8. Reference is made to the current regulatory and financial framework for the water
industry under the Water and Sewerage Services (Northern Ireland) Order 2006
which established NI Water as a government owned water and sewerage company
subject to independent environmental and economic regulation. It is further stated
that The Utility Regulator currently costs customers around £1.5m per year to
regulate NI Water.
9. We further note that the consultation document refers to the importance of the
Regulatory system not overly burdening NI Water and diverting funding and
resources from service delivery and asks ( Consultation Question WSS 1):Do you agree with the identified principles of regulation currently applied?
Should further consideration be given to best practice in other regulatory sectors?
10. There have been claims previously about the complexity of governance
arrangements hampering the ability of NI Water to deliver efficient water and
sewerage services. On the contrary however, the evidence presented in the
consultation document is that under the current structures, NI Water has been able
to improve efficiency and standards significantly. The Coalition therefore submits
that the current governance and regulatory arrangements be maintained for
the future and the NI Executive ensures that NI Water remains as a public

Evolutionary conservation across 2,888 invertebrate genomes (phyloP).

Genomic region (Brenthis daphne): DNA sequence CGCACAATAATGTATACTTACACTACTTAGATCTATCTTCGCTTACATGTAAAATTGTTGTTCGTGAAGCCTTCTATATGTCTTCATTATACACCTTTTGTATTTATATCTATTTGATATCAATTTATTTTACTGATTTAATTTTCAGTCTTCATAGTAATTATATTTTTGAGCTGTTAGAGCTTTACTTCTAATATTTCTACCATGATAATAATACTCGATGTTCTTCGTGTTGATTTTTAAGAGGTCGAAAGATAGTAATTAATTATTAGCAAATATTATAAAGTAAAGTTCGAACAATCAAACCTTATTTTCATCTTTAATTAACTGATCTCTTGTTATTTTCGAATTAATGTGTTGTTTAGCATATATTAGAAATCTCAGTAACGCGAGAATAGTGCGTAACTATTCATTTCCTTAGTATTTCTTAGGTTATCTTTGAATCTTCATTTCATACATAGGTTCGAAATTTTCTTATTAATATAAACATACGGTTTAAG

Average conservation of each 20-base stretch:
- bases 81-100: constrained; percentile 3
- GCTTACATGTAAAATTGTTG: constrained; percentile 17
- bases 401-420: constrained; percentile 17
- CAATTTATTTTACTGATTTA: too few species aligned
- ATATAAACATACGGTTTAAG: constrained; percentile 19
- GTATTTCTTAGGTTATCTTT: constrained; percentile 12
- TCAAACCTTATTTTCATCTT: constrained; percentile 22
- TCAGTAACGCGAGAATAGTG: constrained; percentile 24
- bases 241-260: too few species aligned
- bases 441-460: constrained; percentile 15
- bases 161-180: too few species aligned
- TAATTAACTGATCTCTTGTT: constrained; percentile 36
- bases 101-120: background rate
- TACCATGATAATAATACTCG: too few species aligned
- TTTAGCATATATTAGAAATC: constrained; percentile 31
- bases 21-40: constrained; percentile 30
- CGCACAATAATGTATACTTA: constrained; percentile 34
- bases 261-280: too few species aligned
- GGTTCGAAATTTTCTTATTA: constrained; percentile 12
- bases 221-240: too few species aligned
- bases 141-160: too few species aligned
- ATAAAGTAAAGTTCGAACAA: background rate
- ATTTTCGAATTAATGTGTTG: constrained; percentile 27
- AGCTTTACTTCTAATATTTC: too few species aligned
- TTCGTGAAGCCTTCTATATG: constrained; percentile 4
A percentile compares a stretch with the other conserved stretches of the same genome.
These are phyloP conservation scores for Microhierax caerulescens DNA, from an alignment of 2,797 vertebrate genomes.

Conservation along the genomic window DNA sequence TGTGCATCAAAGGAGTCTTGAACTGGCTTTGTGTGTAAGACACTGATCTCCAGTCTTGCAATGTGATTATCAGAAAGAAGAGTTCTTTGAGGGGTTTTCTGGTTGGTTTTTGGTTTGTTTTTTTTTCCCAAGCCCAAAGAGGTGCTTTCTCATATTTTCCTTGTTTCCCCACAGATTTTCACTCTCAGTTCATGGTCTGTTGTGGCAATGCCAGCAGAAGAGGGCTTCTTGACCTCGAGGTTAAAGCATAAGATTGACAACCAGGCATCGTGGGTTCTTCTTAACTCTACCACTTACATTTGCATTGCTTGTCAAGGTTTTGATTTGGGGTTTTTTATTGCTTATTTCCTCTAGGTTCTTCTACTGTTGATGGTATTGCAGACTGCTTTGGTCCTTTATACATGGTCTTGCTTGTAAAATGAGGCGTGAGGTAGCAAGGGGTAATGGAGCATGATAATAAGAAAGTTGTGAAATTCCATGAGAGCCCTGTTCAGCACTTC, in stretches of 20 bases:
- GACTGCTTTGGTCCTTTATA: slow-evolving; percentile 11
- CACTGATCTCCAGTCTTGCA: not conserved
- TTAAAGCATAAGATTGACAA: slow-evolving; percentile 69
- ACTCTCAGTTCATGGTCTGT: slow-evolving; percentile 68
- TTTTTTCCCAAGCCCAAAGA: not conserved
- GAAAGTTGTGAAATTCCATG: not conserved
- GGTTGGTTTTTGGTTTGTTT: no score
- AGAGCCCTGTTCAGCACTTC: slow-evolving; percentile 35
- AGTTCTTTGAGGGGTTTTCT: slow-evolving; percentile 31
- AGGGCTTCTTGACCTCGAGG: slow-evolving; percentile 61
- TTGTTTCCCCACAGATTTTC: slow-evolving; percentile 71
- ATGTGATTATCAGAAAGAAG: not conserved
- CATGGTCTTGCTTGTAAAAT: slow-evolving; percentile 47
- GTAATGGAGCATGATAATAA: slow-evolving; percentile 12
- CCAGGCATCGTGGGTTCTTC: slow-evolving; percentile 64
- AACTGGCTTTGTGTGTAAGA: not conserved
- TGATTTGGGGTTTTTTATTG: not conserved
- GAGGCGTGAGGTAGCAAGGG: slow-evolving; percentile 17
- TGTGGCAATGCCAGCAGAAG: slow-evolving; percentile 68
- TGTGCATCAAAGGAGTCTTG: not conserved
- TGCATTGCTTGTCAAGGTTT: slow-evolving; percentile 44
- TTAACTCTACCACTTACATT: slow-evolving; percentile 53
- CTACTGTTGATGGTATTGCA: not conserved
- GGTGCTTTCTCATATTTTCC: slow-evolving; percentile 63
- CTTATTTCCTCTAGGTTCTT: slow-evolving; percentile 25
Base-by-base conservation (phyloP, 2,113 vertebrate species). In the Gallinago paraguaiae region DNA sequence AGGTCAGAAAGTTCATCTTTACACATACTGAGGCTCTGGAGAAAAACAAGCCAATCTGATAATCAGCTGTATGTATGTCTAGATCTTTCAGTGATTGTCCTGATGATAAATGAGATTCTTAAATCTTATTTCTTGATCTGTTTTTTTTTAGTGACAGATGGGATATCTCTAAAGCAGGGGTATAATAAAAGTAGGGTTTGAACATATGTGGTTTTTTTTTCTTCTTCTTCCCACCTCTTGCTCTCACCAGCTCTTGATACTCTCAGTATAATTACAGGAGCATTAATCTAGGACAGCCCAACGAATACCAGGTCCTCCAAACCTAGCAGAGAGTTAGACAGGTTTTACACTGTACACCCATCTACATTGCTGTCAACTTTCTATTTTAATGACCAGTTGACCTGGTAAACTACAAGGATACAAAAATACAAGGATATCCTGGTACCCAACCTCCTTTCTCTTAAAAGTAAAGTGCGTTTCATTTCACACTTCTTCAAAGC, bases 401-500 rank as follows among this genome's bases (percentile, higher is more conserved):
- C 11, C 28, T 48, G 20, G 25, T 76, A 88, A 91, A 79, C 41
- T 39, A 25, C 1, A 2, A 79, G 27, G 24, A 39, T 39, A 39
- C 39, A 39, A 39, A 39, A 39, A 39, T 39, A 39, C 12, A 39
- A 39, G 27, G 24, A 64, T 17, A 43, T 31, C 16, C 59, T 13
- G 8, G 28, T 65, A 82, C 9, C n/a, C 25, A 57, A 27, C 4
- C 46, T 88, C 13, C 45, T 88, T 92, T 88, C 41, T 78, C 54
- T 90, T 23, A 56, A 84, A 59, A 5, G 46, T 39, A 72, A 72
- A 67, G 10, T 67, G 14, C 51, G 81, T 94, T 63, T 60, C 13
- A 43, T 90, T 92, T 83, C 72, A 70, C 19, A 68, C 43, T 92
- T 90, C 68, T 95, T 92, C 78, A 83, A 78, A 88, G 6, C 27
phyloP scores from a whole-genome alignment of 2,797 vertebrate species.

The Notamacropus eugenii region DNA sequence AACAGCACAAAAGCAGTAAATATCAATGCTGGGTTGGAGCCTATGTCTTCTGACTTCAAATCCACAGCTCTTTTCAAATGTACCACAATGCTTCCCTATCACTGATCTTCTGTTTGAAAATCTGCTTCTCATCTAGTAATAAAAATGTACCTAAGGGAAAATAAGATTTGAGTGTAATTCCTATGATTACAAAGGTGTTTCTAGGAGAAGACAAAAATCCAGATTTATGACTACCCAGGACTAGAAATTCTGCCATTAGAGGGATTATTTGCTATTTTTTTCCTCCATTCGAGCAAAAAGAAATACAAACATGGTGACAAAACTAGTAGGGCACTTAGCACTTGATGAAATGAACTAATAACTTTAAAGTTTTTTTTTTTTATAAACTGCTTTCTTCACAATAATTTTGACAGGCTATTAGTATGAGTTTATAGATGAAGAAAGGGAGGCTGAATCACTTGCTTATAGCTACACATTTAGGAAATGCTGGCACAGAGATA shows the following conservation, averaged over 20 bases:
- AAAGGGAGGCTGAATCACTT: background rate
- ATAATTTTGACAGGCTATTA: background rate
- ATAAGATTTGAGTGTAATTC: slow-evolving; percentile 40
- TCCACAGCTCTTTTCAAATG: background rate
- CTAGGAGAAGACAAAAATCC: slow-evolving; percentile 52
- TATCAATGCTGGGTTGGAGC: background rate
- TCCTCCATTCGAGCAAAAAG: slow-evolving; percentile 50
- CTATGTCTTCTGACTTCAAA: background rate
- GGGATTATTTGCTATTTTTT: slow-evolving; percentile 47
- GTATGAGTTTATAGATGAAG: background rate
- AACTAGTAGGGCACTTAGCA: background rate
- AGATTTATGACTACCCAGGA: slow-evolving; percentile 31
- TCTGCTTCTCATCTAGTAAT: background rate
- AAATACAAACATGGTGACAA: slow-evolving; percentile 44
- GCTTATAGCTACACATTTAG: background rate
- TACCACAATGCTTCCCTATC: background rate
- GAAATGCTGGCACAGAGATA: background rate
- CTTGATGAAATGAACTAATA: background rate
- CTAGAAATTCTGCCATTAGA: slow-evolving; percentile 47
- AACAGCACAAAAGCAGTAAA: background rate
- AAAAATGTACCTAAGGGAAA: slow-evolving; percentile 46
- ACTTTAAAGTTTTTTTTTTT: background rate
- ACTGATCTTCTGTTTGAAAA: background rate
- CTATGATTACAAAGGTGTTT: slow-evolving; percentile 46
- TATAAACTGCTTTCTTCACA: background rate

service wholly accountability to the NI Assembly.
The consultation document raises the important issue of ensuring water is used
efficiently. It is asserted (Part 2 paragraph 49) that “It is recognised that metered
water charges are the most effective means of incentivising consumers to conserve
and use water efficiently”. In paragraph 50 the document also links the options for
the long-term governance and funding of water and sewerage service with the issue
of metering. However no empirical research is offered in the consultation document
to sustain the assertion. Indeed, on the contrary, there is evidence that some of the
most thoroughly metered regions in the world are amongst the most profligate1.
This Coalition therefore challenges the assertion that the use of metering is
the most effective way of ensuring water is used efficiently. The Coalition
further submits that universal metering of households is not justified on
economic or environmental grounds.
12. The consultation document goes on to ask (Consultation Question DW 2)- How
should households be encouraged to efficiently use drinking water and meet the
aims of the Water Framework Directive? - with the options 01. Education & Public
Awareness Campaigns; 02. Requiring water savings devices & measures (e.g.
water butts, aerated shower heads, etc); 03. Introducing metered household water
This Coalition submits that the most cost effective way to
encourage efficient use of water is through investment in a combination of
options 01 and 02 only and Option3 should not be pursued.
13. It is significant that NI Water is our largest single consumer of electricity with an
annual power bill exceeding £30m with predicted increases in energy prices
increasing this bill to around £50m by 2020. (Part 2 paragraph 58). The Coalition
supports the proposed measures to improve energy efficiency across the water and
sewerage system. However the Coalition believes that the greatest priority
(along with appropriate capital investment) should be given to developing
renewable energy generation using the assets and lands of NI Water.
October 2014
TITLE: Do Water Meters Reduce Domestic Consumption?: a summary of available literature
AUTHOR: Dr. Chad Staddon.

now - Irish Congress of Trade Unions